|Copyright: Nigel Smith (Nigel_Smith)
|Date Taken: 2011-04-23|
|Categories: Daily Life, Architecture|
|Camera: Olympus E510|
|Exposure: f/7.1, 1/160 seconds|
|Photo Version: Original Version|
|Date Submitted: 2011-04-30 6:50|
|[Note Guidelines] Photographer's Note|
|Thomas Steers Way Liverpool on Easter Sunday.|
Thomas Steers Way is a pedestrian thoroughfare that was formed as part of the 42 acre “Paradise Project”, which created the Liverpool 1 retail and leisure development.
To the Right of frame is the Liverpool Hilton Hotel and behind it is the John Lewis department store. As foundations were dug for these two buildings, parts of Thomas Steers’ original “Old Dock” were found, halting work whilst this was investigated and preserved. Thomas Steers’ dock was the first commercial enclosed wet dock in the world, opened in 1715, and this led to the rapid development of the Port of Liverpool as one of the world’s leading ports. It was created near the mouth of the Lyver Pool, a natural inlet off the River Mersey, around which the City of Liverpool grew and, being an enclosed dock, enabled loading and unloading to take place uninterrupted by the heavy tides in the Mersey.
Rapid development of the dock system, with new, larger and more sophisticated docks, caused the waterfront to reclaim more and more of the muddy banks of the Mersey, and in the 1820s the original “Old Dock” was filled in and a new Custom House built on the site. This astonishing Greek Revival building was badly damaged during the 2nd World War and subsequently demolished. The site for some years housed 1960s offices which, thankfully, were also demolished as part of the redevelopment of the area. The Hilton and John Lewis now occupy what was roughly the site of the old dock and its surroundings, and the water feature that can be seen to the foreground and Left of my photograph commemorates the approximate location of the Lyver Pool. Near to the entrance to John Lewis is a circular viewing window surrounded by a railing, which offers a dimly lit glimpse of part of the remaining Old Dock wall, which has been preserved underground. Occasional tours are arranged by the local Museum. If you look through this window into the ground, you need to stand with your back toward the Hilton and shield your eyes from the sun to be able to see the stonework beneath.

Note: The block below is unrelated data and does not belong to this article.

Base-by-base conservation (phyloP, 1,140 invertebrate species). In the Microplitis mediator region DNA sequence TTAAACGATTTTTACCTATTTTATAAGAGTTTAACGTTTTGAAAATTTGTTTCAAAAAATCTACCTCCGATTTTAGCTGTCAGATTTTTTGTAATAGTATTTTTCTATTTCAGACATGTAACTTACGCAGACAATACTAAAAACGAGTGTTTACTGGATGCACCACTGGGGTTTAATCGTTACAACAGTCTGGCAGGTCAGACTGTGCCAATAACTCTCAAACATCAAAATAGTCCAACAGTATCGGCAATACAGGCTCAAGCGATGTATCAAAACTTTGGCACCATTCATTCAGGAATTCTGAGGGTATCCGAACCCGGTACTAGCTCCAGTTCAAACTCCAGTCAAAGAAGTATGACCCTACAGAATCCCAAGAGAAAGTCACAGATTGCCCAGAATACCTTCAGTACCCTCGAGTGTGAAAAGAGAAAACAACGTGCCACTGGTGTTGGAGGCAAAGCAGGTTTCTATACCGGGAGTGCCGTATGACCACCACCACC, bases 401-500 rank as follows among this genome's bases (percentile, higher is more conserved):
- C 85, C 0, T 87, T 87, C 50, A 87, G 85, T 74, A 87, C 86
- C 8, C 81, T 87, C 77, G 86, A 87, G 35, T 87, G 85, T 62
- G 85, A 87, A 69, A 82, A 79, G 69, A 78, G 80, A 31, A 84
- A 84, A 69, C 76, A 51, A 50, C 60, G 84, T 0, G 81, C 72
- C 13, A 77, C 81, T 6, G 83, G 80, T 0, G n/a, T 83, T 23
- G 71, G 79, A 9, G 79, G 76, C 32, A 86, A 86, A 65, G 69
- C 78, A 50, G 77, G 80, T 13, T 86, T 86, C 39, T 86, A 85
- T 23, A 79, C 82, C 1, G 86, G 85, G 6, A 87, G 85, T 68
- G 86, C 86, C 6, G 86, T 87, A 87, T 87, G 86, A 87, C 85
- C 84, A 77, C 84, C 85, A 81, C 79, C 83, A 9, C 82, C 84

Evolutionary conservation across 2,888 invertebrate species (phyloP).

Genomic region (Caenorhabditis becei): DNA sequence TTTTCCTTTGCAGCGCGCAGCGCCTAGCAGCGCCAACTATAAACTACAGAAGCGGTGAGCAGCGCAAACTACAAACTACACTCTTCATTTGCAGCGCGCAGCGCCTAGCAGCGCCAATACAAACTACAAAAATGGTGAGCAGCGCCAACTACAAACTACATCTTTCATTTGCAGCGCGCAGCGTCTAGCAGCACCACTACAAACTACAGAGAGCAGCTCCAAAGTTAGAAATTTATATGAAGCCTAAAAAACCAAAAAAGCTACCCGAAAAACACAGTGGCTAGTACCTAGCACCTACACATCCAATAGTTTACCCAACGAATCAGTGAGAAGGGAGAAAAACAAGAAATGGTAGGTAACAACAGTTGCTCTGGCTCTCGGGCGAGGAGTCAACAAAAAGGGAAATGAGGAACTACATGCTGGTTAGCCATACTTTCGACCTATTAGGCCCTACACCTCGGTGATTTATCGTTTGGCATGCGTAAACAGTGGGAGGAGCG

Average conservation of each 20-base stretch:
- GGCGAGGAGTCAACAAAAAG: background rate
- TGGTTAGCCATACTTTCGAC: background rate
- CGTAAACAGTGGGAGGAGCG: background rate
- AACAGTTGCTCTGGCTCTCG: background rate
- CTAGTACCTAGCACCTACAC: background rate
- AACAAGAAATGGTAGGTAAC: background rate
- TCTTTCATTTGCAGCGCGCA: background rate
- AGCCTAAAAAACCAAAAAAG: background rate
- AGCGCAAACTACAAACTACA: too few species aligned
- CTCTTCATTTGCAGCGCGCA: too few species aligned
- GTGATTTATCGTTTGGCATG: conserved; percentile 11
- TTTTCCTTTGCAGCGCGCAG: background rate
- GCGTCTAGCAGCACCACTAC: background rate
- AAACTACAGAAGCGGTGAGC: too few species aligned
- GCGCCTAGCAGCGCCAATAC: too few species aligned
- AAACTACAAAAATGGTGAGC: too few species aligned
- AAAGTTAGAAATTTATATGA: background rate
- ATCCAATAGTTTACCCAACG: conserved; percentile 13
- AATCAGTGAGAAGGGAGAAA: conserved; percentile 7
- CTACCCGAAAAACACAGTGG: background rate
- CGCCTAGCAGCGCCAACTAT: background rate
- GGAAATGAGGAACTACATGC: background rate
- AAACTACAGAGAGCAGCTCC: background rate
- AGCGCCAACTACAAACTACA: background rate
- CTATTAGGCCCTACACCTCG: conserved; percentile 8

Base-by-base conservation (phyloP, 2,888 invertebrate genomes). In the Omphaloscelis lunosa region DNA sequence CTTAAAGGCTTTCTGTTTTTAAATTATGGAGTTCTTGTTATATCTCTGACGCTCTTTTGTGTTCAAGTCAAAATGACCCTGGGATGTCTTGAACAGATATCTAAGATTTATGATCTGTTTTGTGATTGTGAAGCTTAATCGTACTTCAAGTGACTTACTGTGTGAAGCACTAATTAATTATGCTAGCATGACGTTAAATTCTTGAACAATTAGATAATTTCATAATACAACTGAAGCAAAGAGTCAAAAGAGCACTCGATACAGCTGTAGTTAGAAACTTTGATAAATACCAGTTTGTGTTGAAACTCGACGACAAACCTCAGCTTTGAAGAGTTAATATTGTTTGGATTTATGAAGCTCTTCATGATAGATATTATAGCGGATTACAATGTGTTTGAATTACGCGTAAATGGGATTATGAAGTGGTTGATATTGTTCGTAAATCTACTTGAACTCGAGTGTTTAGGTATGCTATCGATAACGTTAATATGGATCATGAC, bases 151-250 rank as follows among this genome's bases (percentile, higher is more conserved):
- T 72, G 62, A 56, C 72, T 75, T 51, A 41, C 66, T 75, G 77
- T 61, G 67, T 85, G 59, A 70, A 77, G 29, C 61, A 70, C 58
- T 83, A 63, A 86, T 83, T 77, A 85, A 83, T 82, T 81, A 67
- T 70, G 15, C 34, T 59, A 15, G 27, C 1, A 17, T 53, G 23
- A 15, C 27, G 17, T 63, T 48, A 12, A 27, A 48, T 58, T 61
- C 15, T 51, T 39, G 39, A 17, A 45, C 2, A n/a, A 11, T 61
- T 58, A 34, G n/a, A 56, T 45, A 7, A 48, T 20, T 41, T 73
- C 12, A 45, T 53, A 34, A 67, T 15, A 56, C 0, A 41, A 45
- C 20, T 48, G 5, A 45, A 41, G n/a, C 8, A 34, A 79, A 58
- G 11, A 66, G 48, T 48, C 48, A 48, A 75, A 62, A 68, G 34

Thomas Steers Way is a fitting memorial to the architect of one of the most important and influential pieces of Liverpool’s Maritime history who was, indeed, a pioneer of dock technology. It also forms a broad and attractive walkway from Paradise Street and the City Centre directly to the famous Albert Dock and other waterfront features.
To orient yourself with some of my other photographs - behind me as I stood to take this image are Canning and Salthouse Docks, with Albert Dock beyond.
The red, white and blue bunting, by the way, was there in preparation for the Royal Wedding celebrations!
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